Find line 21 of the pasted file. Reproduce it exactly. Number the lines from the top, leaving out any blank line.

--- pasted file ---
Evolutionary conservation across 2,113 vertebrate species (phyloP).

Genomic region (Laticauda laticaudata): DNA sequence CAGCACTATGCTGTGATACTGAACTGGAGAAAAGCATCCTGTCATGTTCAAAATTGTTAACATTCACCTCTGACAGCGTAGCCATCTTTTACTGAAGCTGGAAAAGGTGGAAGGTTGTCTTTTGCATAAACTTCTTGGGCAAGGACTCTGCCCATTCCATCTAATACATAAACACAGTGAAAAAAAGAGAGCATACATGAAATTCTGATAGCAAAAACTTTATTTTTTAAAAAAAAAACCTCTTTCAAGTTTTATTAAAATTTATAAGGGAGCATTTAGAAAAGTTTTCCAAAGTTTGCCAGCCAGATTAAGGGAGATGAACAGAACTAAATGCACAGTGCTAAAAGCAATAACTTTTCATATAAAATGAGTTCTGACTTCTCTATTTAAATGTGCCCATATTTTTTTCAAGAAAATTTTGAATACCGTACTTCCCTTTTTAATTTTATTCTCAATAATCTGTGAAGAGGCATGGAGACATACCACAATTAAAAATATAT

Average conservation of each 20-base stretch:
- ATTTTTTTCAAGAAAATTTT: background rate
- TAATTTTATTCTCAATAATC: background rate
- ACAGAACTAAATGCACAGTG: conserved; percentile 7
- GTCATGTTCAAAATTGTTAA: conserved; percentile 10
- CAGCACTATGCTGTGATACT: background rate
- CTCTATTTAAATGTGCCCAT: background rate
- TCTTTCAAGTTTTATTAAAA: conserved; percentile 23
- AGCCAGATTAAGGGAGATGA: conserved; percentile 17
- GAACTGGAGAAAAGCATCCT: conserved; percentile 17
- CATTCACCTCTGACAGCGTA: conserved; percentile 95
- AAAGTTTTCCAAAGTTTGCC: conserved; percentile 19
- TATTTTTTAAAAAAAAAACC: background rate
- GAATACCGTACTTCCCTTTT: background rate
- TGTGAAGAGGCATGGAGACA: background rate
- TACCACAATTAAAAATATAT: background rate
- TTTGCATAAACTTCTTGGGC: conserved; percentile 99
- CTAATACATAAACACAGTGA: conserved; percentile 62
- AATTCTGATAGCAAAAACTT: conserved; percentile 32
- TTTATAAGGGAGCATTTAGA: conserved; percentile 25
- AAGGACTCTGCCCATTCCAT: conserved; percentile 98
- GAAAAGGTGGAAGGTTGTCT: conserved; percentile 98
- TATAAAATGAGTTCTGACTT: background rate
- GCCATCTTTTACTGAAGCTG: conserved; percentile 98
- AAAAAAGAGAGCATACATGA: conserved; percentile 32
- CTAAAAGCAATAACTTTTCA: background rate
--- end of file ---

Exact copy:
- AATTCTGATAGCAAAAACTT: conserved; percentile 32